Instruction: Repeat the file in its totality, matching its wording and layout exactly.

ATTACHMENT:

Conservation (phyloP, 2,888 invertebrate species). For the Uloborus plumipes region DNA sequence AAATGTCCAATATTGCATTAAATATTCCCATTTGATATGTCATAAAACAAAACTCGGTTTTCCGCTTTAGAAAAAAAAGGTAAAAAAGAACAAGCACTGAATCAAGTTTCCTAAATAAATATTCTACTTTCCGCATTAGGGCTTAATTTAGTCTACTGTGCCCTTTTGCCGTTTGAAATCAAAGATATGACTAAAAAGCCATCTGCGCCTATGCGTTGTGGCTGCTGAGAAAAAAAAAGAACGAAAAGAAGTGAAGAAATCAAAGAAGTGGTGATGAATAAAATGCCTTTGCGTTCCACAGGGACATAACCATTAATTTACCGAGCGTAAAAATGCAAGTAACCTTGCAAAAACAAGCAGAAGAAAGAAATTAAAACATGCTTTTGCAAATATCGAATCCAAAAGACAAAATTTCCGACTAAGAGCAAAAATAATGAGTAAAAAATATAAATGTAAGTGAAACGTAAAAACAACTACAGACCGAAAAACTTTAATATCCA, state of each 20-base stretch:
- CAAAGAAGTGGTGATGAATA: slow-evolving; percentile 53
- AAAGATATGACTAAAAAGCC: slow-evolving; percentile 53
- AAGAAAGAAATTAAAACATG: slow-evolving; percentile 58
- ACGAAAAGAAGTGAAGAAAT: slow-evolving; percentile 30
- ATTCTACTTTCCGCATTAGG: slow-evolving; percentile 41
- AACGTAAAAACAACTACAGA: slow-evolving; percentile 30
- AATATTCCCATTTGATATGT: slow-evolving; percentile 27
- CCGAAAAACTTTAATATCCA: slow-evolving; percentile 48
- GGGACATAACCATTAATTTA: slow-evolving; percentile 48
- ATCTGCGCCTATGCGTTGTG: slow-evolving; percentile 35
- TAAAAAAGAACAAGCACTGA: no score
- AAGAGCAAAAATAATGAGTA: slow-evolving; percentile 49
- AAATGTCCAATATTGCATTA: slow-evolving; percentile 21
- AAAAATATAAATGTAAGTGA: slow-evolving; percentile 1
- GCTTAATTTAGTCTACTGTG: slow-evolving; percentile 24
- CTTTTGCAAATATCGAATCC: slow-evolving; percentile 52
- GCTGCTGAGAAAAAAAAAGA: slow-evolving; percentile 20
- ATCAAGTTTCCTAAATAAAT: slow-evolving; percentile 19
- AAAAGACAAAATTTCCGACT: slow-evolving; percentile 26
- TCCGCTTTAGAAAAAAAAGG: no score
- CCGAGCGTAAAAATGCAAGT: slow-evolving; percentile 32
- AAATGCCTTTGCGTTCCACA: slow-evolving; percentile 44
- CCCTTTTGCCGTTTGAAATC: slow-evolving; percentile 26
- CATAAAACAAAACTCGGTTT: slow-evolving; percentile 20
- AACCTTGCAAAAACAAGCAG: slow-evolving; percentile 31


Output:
Conservation (phyloP, 2,888 invertebrate species). For the Uloborus plumipes region DNA sequence AAATGTCCAATATTGCATTAAATATTCCCATTTGATATGTCATAAAACAAAACTCGGTTTTCCGCTTTAGAAAAAAAAGGTAAAAAAGAACAAGCACTGAATCAAGTTTCCTAAATAAATATTCTACTTTCCGCATTAGGGCTTAATTTAGTCTACTGTGCCCTTTTGCCGTTTGAAATCAAAGATATGACTAAAAAGCCATCTGCGCCTATGCGTTGTGGCTGCTGAGAAAAAAAAAGAACGAAAAGAAGTGAAGAAATCAAAGAAGTGGTGATGAATAAAATGCCTTTGCGTTCCACAGGGACATAACCATTAATTTACCGAGCGTAAAAATGCAAGTAACCTTGCAAAAACAAGCAGAAGAAAGAAATTAAAACATGCTTTTGCAAATATCGAATCCAAAAGACAAAATTTCCGACTAAGAGCAAAAATAATGAGTAAAAAATATAAATGTAAGTGAAACGTAAAAACAACTACAGACCGAAAAACTTTAATATCCA, state of each 20-base stretch:
- CAAAGAAGTGGTGATGAATA: slow-evolving; percentile 53
- AAAGATATGACTAAAAAGCC: slow-evolving; percentile 53
- AAGAAAGAAATTAAAACATG: slow-evolving; percentile 58
- ACGAAAAGAAGTGAAGAAAT: slow-evolving; percentile 30
- ATTCTACTTTCCGCATTAGG: slow-evolving; percentile 41
- AACGTAAAAACAACTACAGA: slow-evolving; percentile 30
- AATATTCCCATTTGATATGT: slow-evolving; percentile 27
- CCGAAAAACTTTAATATCCA: slow-evolving; percentile 48
- GGGACATAACCATTAATTTA: slow-evolving; percentile 48
- ATCTGCGCCTATGCGTTGTG: slow-evolving; percentile 35
- TAAAAAAGAACAAGCACTGA: no score
- AAGAGCAAAAATAATGAGTA: slow-evolving; percentile 49
- AAATGTCCAATATTGCATTA: slow-evolving; percentile 21
- AAAAATATAAATGTAAGTGA: slow-evolving; percentile 1
- GCTTAATTTAGTCTACTGTG: slow-evolving; percentile 24
- CTTTTGCAAATATCGAATCC: slow-evolving; percentile 52
- GCTGCTGAGAAAAAAAAAGA: slow-evolving; percentile 20
- ATCAAGTTTCCTAAATAAAT: slow-evolving; percentile 19
- AAAAGACAAAATTTCCGACT: slow-evolving; percentile 26
- TCCGCTTTAGAAAAAAAAGG: no score
- CCGAGCGTAAAAATGCAAGT: slow-evolving; percentile 32
- AAATGCCTTTGCGTTCCACA: slow-evolving; percentile 44
- CCCTTTTGCCGTTTGAAATC: slow-evolving; percentile 26
- CATAAAACAAAACTCGGTTT: slow-evolving; percentile 20
- AACCTTGCAAAAACAAGCAG: slow-evolving; percentile 31